An editorial from the August 25, 1962 issue of America:
It was with joy and gratitude that we learned the Presiding Bishop of the Protestant Episcopal Church in the United States had called for “frequent and regular prayer” to be offered in each Episcopal parish and mission church for the success of the Second Vatican Council, which begins October 11.
In his statement, the Right Rev. Arthur Lichtenberger suggested three prayers from the Book of Common Prayer that would be “particularly appropriate.” The first of them, entitled “For Meetings,” dates from 1799. The word “comfortable,” just beyond the middle of the prayer, meant “comforting” in those days:
Almighty and Everlasting God, who by the Holy Spirit didst preside in the Council of the blessed Apostles, and has promised, through Thy Son Jesus Christ, to be with Thy Church to the end of the world; we beseech Thee to be with the Council of Thy Church assembled in Thy Name and Presence. Save us from all error, ignorance, pride and prejudice; and of Thy great mercy vouchsafe, we beseech Thee, so to direct, sanctify, and govern us in our work, by the mighty power of the Holy Ghost, that the comfortable Gospel of Christ may be truly preached, truly received, and truly followed, in all places, to the breaking down the kingdom of sin, Satan, and death; till at length the whole of Thy dispersed sheep, being gathered into one fold, shall become partakers of everlasting life; through the merits and death of Jesus Christ, our Saviour.
The prayer entitled “For the Church,” also recommended by Bishop Lichtenberger, dates from 1667:
O gracious Father, we humbly beseech Thee for Thy holy Catholic Church; that Thou wouldst be pleased to fill it with all truth, in all peace. Where it is corrupt, purify it; where it is in error, direct it; where in anything it is amiss, reform it. Where it is right, establish it; where it is in want, provide for it; where it is divided, reunite it for the sake of Him who died and rose again, and ever liveth to make intercession for us, Jesus Christ, Thy Son, our Lord.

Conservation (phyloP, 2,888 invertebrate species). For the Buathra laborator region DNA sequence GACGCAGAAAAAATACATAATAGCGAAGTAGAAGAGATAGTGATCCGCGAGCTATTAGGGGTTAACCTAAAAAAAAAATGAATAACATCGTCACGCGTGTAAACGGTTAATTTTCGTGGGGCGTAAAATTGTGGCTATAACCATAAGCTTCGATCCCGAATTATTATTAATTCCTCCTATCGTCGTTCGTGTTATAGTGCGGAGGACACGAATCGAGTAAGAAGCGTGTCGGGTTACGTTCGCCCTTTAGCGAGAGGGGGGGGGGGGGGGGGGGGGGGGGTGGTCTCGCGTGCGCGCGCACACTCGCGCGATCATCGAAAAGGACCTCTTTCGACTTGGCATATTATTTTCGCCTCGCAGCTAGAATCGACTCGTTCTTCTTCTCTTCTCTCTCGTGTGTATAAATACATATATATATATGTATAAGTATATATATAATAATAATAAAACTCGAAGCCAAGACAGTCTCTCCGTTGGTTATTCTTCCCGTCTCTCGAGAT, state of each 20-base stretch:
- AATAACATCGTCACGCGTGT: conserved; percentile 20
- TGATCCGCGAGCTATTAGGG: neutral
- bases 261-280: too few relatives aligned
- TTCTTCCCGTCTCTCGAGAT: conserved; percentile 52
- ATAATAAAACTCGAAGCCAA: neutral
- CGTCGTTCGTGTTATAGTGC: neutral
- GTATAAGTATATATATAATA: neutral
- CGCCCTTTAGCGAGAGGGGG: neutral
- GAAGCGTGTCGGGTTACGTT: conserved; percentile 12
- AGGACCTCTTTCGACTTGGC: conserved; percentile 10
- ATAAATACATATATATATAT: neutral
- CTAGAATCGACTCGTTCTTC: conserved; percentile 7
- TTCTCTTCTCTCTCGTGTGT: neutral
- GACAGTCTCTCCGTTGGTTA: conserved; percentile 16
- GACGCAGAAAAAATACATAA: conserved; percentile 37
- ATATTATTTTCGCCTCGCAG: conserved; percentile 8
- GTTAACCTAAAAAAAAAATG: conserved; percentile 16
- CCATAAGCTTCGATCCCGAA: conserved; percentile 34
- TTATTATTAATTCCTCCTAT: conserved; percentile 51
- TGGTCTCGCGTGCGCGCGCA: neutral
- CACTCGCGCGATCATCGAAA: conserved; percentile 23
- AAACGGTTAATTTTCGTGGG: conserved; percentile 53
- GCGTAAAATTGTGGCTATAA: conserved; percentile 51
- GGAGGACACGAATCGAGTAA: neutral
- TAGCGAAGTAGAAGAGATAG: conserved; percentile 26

The third prayer, “For the Unity of God’s People,” comes, in translation, from the ancient liturgy of St. James:
O God, the Father of our Lord, Jesus Christ, our only Saviour, the Prince of Peace; give us grace seriously to lay to heart the great dangers we are in by our unhappy divisions. Take away all hatred and prejudice, and whatsoever else may hinder us from godly union and concord: that as there is but one Body and one Spirit, and one hope of our calling, one Lord, one Faith, one Baptism, one God and Father of us all, so we may be all of one heart and of one soul, united in one holy bond of truth and peace, of faith and charity, and may with one mind and one mouth glorify Thee, through Jesus Christ our Lord.
Bishop Lichtenberger’s request to his people is obviously due, in part, to the example of charity that Pope John gave when he received the Bishop in private audience last November. It was, in fact, the first time a Pope had received in private audience the head of any U.S. Protestant denomination. Bishop Lichtenberger explicitly recalls that meeting in his statement. We recall that some Catholic bishops had prayers offered in their dioceses for the World Council of Churches meeting at New Delhi in 1961. The shepherds have given their people good Christian example.